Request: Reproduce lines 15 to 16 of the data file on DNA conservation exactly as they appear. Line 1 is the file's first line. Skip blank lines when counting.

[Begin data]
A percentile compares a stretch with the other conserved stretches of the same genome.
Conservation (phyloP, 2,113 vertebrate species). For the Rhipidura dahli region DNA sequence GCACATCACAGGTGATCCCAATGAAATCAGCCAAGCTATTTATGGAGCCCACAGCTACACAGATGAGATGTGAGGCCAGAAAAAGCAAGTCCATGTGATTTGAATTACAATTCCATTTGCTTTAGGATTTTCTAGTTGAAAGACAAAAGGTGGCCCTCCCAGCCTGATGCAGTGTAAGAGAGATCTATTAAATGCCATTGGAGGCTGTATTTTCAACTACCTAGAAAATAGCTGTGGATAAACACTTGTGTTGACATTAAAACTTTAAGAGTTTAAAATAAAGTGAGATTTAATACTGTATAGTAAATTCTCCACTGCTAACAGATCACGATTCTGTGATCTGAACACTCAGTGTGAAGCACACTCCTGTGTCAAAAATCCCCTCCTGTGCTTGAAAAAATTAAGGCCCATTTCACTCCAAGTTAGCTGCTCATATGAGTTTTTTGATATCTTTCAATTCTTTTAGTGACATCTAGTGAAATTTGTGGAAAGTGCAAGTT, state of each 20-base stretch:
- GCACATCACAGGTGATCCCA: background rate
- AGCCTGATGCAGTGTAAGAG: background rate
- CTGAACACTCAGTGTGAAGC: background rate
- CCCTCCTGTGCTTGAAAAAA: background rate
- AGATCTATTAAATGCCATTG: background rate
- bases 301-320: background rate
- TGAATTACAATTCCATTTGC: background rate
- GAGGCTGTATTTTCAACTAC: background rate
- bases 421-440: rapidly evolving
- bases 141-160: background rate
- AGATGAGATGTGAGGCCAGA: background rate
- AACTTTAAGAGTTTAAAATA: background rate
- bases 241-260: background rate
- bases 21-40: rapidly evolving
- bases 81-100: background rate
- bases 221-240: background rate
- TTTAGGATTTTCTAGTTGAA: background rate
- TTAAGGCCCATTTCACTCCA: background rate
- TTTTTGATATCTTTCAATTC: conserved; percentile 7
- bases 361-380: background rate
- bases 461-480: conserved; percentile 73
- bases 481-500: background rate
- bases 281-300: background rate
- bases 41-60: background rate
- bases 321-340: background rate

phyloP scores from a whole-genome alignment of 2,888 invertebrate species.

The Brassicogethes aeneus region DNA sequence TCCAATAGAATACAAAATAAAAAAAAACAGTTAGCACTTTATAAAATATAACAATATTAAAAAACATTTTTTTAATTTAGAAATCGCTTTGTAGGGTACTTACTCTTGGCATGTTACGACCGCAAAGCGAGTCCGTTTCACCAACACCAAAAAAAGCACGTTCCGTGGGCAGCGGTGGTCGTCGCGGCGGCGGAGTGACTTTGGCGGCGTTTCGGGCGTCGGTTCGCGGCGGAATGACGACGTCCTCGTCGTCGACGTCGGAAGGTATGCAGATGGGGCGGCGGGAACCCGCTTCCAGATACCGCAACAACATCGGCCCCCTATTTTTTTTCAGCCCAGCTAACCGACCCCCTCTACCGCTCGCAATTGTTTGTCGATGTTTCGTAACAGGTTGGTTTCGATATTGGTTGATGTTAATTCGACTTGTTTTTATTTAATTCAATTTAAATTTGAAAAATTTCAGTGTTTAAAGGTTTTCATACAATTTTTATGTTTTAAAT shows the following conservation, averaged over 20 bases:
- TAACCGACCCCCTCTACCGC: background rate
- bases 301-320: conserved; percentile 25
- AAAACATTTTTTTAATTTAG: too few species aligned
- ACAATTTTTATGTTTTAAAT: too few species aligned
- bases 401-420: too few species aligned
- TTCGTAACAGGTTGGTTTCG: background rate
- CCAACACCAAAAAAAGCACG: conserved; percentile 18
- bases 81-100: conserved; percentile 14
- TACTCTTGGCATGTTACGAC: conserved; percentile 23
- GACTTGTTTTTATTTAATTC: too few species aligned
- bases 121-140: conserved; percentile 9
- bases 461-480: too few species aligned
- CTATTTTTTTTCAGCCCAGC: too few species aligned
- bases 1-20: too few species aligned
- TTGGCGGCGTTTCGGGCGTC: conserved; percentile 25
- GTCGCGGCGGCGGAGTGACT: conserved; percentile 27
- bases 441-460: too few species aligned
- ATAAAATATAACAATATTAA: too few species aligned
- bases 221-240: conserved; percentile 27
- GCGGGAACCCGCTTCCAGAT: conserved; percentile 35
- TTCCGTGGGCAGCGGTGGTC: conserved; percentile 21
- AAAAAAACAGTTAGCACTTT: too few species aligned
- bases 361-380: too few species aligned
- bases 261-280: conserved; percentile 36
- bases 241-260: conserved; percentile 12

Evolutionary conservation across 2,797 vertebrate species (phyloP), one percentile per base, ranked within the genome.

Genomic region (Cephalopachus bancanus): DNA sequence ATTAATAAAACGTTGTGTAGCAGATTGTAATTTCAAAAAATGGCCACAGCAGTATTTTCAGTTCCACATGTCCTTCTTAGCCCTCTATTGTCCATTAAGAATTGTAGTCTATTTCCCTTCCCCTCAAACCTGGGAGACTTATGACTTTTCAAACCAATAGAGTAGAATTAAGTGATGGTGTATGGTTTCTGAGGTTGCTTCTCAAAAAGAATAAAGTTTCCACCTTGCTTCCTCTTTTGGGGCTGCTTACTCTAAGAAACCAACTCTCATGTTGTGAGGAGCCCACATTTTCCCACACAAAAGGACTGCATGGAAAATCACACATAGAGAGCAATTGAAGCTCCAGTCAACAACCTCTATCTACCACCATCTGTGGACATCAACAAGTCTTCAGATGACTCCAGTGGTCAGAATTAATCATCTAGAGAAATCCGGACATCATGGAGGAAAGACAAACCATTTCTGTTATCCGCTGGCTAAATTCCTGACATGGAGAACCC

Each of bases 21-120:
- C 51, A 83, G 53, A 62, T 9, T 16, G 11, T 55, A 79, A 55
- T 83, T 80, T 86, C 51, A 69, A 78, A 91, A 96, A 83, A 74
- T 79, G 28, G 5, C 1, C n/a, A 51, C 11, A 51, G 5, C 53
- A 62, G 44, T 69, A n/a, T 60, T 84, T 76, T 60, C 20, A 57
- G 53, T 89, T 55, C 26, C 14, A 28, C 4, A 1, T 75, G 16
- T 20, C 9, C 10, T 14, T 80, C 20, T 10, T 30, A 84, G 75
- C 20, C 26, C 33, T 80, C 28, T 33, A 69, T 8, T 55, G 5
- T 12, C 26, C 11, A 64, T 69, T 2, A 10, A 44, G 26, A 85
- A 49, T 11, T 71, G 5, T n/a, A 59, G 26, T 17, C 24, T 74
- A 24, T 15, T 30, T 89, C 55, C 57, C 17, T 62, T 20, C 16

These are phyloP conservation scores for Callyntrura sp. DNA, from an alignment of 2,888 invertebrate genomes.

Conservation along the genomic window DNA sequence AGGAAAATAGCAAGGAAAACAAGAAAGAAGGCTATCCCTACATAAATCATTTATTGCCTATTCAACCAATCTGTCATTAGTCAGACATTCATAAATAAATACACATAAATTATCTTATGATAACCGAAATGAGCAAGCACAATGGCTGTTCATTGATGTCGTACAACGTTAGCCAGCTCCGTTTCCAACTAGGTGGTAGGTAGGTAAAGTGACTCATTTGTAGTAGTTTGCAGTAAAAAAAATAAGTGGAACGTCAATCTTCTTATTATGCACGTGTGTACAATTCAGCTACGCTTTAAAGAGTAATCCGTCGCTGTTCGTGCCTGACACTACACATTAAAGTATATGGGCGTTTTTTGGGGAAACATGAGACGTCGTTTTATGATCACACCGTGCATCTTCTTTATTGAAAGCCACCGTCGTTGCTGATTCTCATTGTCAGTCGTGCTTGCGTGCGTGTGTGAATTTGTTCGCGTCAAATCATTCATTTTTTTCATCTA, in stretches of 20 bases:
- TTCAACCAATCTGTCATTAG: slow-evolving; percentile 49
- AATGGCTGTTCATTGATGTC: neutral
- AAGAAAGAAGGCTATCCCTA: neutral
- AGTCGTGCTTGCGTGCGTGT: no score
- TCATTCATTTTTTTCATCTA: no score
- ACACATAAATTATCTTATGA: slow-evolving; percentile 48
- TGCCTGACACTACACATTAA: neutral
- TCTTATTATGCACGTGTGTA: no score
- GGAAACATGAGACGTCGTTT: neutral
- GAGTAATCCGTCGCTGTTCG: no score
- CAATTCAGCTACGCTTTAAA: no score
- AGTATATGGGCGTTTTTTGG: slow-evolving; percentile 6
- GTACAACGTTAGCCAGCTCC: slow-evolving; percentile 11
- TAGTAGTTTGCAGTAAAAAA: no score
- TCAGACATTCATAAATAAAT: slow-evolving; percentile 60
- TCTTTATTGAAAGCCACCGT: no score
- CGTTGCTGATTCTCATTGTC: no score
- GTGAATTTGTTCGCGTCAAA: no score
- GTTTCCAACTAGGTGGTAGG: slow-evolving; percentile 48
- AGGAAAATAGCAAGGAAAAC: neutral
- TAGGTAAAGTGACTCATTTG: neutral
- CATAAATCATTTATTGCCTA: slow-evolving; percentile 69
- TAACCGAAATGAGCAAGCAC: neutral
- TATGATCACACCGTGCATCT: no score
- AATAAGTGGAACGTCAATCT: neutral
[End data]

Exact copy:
- bases 241-260: background rate
- bases 21-40: rapidly evolving